Instagram in Education
Using Instagram as a Learning Opportunity
Do you use Instagram? This free photo-sharing app is one of the fastest growing social networks, with 100 million users, and it’s easy to see why. With its retro square format and lo-fi filters, the app makes shooting, editing, and sharing photos easy and fun. And now you can follow K12 on Instagram! Check out photos from community events at our partner schools around the country, peek behind the scenes at K12 for a preview of what we’re working on, and share your online schooling photos with us by tagging us @k12learn.
Instagram is fun and social, but lately I’ve been wondering if there are also potential learning opportunities for users. With 1 million kids ages 12-17 using Instagram in a given month, it’s apparent that kids love the app’s social photo-sharing capabilities. But is it possible to channel that enthusiasm into learning?
One of the benefits to using social media in school is that students may be more engaged in their work when they feel they have an authentic audience– that someone other than their teachers will see it. Just as with blogging and tweeting, Instagram is a social sharing application, so the authentic audience is definitely there.
In order to sign up for an account, users do need to be 13 – just like with Facebook. Although it might look like a simple camera app, Instagram is a social network, and the same privacy precautions that should be taken on Facebook and Twitter also apply here. Instagram does allow private profiles so that only approved users can view photos, For younger kids and tweens, it may be a good idea to only allow friends and family to follow. If your kids use the app, or would like to, talk with them about internet safety: what kinds of pictures are OK to share, whether or not to accept friend requests from people they don’t know, and what kinds of comments are appropriate to make (i.e., if you wouldn’t say it to someone’s face, don’t say it in a comment.)
While it is important to be careful with any social network, I do think that there are benefits and a real potential for using Instagram in learning. One positive side effect I’ve noticed since I began using the app is that I pay more attention to my surroundings and the many picture-perfect opportunities that occur every day. Although Facebook and Twitter also have photosharing capabilities, something about the Instagram community and format seems to inspire me to think more like a photographer and notice everyday beauty around me. Along with encouraging kids to pay attention to details, some possibilities for using Instagram with students might include:
- Encouraging early descriptive writing– Recently I came across a blog post from a teacher who has been successfully using Instagram with his kindergarten class. The students snap pictures of their favorite things, like a tree or a favorite toy, and practice writing a sentence or two about that thing. For privacy reasons, the teacher created one class Instagram account for all the students to use, and set it to private so only approved followers (parents and other classes) can see the photos. For teachers and parents who would like to try using Instagram with younger students, sharing an account may be a good way to go.
- Art and photography class- Fairly obvious, yes, but iPhoneography is becoming more popular (and practical) than ever. As they say, the best camera is the one you have with you. As cameras on mobile phones improve, and sophisticated editing apps make it possible to do more, some photographers have suggested a phone loaded with the right apps could be the only camera the amateur photographer would ever need. The same rules of lighting and composition apply to camera photography, but the lack of complex settings can make it easier for kids to focus on photo composition. Students can easily share their work and view and comment on their classmates’ photos.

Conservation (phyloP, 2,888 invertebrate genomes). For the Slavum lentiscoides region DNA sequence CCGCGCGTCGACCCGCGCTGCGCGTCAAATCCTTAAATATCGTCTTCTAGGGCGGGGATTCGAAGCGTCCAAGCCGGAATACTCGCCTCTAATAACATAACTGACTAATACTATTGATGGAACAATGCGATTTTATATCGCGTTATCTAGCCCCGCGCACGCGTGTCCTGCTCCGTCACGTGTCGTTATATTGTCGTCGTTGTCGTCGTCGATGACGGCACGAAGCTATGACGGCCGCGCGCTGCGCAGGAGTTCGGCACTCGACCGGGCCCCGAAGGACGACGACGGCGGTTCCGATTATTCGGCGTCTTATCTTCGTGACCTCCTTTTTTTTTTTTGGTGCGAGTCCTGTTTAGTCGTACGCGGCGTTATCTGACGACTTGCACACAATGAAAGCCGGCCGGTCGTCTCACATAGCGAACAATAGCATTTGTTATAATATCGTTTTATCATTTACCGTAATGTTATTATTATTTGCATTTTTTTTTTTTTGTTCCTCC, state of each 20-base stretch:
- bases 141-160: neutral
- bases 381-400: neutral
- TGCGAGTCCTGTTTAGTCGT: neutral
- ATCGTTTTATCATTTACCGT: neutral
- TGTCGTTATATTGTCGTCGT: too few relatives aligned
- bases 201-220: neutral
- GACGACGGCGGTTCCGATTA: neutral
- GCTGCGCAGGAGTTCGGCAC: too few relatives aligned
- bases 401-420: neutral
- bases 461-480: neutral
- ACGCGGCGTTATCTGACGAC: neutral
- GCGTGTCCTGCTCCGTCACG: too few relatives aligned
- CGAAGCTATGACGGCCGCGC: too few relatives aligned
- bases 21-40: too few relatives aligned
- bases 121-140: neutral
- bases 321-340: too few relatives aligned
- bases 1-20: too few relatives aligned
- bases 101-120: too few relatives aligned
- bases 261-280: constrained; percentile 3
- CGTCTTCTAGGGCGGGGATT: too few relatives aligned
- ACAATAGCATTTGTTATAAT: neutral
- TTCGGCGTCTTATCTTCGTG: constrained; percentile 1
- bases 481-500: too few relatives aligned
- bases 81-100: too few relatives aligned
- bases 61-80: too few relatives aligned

- Photo journaling Here’s a great idea from a teacher featured in this Infinite Thinking Machine video. She uses Instagram and Twitter with her class to encourage critical thinking and communication skills. Kids snap pictures throughout the day and write short descriptions of them. hoto journaling in 140 characters is an excellent way to practice clear, concise writing.
- Writing prompts In addition to being a place to share your own photos, Instagram can provide a wealth of inspiration. Many talented professional photographers use the app to share amazing photos. Students or teachers can snap their own picture, or choose an interesting one from another photographer to use as a prompt for creative, descriptive, or narrative writing.
- Showing a sequence Use Instagram and a photo collage app like Diptic or PicStitch to show a sequence of events or steps in a how to procedure. Kids can expand on the process in the comments.
- Observing change– Use Instagram to visually document change over time. Track weather patterns, the growth of a pet, or the stages of plant growth.
- Practicing the ABCs Take pictures of visually interesting letters in the real world to make an Instagram alphabet book. Or look for objects with names corresponding to each alphabet sound.
- Real world math– Document examples of math in the real world: shapes, fractions, patterns, parallel lines, curves, etc. that occur in our environment, both naturally and manmade.
Ashley MacQuarrie began writing professionally more than ten years ago and has covered education, technology, current events, pop culture, and other topics. A former homeschooler, she studied English and Film & New Media, graduating with a bachelor's degree from San Diego State University. Ashley has classroom experience working with children who have autism and other special needs. She has also tutored students from kindergarten through college and taught English to teens and adults at a language school in London.